Charlie Grinnell: Totally.
Stewart Hillhouse: ... and if they want to up the prices or stop serving them the ads you like to show them, owning that audience and the relationship is not just a distribution strategy, but it also allows you to start setting expectations around delivery times ...
Charlie Grinnell: For sure.
Stewart Hillhouse: ... and how you message them and the whole funnel really.
Charlie Grinnell: Well, the thing that I think comes to mind is back in the day when it was like, remember, you'd feel like, "Hey, like my Facebook page," and everyone was all about like, "How many likes you have on your Facebook page?" and then all of a sudden, organic reach fell off a cliff and it's like, "Wait a second, for the last few years, I've been telling people to like my Facebook page and now when I post something of the 100,000 people who liked my page, only 2% of those 100,000 are seeing it?" "Oh, if you want to reach those people, you can pay to reach those people." And you're like, "Wait, what?" So yeah, having that level of control and how are you bringing your customers into an environment or an ecosystem that you can control, but I think there is definitely ... There's both an art and a science to it.
Charlie Grinnell: How are you creating an experience like that of bringing people into your ecosystem that they don't feel as spammy or abusive or whatever you want to call it, right? There has to be a good reason as to, "Okay, yeah, I follow you on Instagram. Maybe I've purchased something from you before. Why should I follow your email newsletter? Why should I subscribe?" or, "You want me to install an app? Man, we're talking about some valuable real estate. You want an app on my phone? Why should I install the app and what do I get for that?" So I think there's all those other questions that unearth themselves as you start to go down that, but yeah, it's a long-term strategy that brands need to be thinking about.
Stewart Hillhouse: So more recently, you've taken a real deep dive into the world of market data and understanding. Because a lot of the things we talked about, yes, they're very wishy washy and we can talk about all these strategies and give examples using the biggest Fortune 50 companies in the world. But having consumer data, both internal data, knowing how your operations work, you touched on that, but then also being able to understand outside data of where are these trends are moving and how you can be ahead of it, what got you interested in pursuing the data side of marketing? Where did that come from?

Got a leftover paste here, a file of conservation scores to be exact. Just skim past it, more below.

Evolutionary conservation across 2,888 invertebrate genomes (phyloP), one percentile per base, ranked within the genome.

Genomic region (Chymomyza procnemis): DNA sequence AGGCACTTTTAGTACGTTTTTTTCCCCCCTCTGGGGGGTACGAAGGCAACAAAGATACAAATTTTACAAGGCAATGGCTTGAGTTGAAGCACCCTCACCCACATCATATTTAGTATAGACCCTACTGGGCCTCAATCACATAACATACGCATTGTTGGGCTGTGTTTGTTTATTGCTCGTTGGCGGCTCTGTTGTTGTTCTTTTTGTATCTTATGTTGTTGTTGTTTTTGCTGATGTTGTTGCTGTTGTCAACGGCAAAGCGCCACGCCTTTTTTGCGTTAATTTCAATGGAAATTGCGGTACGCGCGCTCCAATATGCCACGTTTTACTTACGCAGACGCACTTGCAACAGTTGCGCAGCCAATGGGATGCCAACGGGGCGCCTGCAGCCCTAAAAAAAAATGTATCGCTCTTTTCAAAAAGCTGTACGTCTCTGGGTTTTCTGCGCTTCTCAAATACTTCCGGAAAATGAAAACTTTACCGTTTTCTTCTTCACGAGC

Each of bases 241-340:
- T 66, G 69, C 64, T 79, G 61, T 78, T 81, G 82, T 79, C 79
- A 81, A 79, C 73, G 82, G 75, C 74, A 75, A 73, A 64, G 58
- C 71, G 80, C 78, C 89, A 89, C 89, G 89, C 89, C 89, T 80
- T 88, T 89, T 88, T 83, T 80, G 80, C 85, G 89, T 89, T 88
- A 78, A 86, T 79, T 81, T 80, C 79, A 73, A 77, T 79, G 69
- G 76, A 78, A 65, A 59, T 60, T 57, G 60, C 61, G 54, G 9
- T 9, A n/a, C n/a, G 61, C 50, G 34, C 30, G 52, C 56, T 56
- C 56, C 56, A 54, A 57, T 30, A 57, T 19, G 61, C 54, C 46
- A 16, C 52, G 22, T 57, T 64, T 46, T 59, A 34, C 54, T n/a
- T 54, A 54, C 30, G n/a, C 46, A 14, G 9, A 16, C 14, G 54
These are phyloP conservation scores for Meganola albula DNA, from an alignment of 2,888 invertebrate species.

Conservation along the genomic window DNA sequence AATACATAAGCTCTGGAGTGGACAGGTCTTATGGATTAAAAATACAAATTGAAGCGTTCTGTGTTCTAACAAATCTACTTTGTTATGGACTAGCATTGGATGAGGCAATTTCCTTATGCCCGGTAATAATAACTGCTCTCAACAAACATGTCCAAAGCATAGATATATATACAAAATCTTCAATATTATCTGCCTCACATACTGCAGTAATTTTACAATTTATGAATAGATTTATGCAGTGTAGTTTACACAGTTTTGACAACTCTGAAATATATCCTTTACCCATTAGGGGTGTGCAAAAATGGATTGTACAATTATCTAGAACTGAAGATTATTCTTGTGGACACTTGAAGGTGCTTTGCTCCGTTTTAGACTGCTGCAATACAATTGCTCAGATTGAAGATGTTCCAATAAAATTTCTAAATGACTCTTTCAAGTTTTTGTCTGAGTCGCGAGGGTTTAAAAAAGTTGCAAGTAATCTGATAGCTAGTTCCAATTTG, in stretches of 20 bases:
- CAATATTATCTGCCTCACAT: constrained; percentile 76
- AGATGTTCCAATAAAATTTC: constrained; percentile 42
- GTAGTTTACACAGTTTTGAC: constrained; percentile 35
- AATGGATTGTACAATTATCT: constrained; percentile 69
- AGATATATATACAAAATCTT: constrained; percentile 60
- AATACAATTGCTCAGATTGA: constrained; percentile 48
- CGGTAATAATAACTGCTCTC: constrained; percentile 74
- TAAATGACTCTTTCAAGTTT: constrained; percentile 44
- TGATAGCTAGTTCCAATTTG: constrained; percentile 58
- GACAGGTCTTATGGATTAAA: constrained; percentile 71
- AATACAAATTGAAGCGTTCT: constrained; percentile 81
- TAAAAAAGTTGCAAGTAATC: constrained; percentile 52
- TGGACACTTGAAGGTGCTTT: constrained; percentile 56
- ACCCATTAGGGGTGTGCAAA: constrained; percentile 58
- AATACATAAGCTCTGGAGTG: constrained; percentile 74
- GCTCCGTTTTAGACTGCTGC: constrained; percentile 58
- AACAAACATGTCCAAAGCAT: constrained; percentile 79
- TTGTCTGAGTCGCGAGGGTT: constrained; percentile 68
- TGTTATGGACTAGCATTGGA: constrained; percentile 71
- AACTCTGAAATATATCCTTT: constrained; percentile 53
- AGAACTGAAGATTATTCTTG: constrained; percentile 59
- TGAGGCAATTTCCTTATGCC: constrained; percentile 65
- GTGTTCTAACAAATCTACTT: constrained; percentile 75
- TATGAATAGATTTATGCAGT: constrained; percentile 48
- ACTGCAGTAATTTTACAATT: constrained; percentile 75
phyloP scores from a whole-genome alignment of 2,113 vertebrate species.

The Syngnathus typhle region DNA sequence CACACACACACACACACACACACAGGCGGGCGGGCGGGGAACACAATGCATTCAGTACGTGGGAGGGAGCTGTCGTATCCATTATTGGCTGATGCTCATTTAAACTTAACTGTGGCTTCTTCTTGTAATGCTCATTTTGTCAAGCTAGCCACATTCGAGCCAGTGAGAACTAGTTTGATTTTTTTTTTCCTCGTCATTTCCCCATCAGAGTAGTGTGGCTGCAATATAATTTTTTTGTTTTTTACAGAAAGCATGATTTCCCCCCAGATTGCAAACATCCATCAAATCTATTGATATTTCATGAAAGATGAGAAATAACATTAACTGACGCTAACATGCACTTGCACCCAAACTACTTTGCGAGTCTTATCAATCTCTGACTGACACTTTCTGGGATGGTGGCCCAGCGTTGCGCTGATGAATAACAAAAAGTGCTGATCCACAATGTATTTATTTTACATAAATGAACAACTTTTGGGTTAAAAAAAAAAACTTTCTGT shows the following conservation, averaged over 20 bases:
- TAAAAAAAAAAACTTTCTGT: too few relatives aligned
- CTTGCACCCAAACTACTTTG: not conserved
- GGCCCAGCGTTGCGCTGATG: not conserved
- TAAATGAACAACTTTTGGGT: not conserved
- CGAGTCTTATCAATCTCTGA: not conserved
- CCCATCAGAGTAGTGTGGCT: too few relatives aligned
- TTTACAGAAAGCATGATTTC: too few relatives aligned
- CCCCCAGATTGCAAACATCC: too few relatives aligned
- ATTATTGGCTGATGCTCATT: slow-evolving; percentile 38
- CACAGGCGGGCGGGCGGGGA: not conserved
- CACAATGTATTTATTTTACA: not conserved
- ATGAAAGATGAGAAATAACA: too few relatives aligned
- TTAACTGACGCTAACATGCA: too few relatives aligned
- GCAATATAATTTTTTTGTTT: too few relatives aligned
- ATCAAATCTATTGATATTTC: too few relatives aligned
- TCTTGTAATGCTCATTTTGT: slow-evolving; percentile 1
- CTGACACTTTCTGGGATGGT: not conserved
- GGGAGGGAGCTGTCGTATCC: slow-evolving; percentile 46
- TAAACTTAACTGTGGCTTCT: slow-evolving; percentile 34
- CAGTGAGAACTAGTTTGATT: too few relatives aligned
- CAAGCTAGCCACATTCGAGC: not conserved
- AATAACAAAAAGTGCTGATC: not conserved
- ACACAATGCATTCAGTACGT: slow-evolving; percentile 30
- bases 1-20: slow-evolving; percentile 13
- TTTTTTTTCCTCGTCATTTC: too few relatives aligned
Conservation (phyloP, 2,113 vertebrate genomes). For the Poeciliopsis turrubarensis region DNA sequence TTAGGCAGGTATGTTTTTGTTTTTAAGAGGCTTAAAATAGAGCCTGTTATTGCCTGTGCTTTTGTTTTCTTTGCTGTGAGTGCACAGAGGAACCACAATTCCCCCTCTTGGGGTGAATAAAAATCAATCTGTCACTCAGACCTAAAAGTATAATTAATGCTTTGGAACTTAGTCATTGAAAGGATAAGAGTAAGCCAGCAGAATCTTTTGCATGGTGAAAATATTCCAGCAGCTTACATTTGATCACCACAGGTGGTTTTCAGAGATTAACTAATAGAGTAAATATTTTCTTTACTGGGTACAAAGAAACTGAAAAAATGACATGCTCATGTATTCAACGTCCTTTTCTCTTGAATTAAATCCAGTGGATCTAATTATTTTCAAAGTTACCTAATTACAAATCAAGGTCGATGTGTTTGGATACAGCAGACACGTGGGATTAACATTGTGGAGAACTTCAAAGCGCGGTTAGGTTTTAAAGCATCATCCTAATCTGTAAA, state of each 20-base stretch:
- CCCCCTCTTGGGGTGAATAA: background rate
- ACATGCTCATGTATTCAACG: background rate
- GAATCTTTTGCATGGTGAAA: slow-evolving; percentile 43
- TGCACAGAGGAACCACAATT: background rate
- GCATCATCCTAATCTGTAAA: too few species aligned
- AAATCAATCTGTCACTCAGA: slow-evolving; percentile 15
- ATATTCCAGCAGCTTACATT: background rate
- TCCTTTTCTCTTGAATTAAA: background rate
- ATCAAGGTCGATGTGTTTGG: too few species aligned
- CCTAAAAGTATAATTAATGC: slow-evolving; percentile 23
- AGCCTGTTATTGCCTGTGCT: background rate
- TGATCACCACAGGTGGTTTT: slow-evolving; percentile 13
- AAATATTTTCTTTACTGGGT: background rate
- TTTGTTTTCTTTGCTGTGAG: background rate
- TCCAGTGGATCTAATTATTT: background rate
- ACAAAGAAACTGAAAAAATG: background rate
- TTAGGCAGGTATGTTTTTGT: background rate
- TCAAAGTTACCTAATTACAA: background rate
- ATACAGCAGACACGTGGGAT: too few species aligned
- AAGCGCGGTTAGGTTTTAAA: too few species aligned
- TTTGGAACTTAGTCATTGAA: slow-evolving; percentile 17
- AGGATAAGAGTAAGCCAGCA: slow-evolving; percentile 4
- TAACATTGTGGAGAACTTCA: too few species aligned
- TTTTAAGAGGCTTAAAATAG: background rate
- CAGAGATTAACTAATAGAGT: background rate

Charlie Grinnell: Really good question. So I can go back to the beginning. So the way I go into marketing was actually video production, believe it or not. So I was making video content and working on the brand side. And I was making product videos, brand videos, athlete videos, event recap videos. And when you're slaving away over a video, you want to make sure that people see it. And so at the time, I was making these videos and I was like, "Oh, I want to learn the distribution. So if I'm going to go through the time and effort concepting, shooting, editing, color grading, doing motion graphics and then putting that on the internet, people better see it."
Charlie Grinnell: And so once I realized there were these two sides of production and distribution, that's what led me into wanting to get more into the marketing thing. So that was phase one. So I was like, "Okay, I need to learn more about marketing. How are things shared, blah, blah, blah? What are the mechanics? What are best practices for posting things? What can I learn from an editing perspective to make things better for mobile like discovery? How can I get thumbs to stop scrolling?" that sort of thing. So once I had a good understanding of that, you'd release a video, you do all that stuff and then you go, "Was this good or not? How did this do?"
Charlie Grinnell: And that was where the data piece started for me was like, "What is good and is this successful? And so I think the way that I look at data, I think first and foremost, I got a C-minus in math in high school. I am not a math guy. To anybody listening out there, no, it was bad. I think a lot of people equate data to math, whereas when I think about data and marketing, it's really just the quantification of someone behaving a certain way, someone taking an action or doing something. So when you think about it like that, I don't know, at least in my brain, that makes a lot of sense. And so I was going, "Okay, if I'm making this video and I'm wanting to get it in front of people, what data points can I use to understand what people are doing in the way that they watch this video? So how long are they watching for? Are they liking it? Are they sharing it? Are they commenting on all the different things?"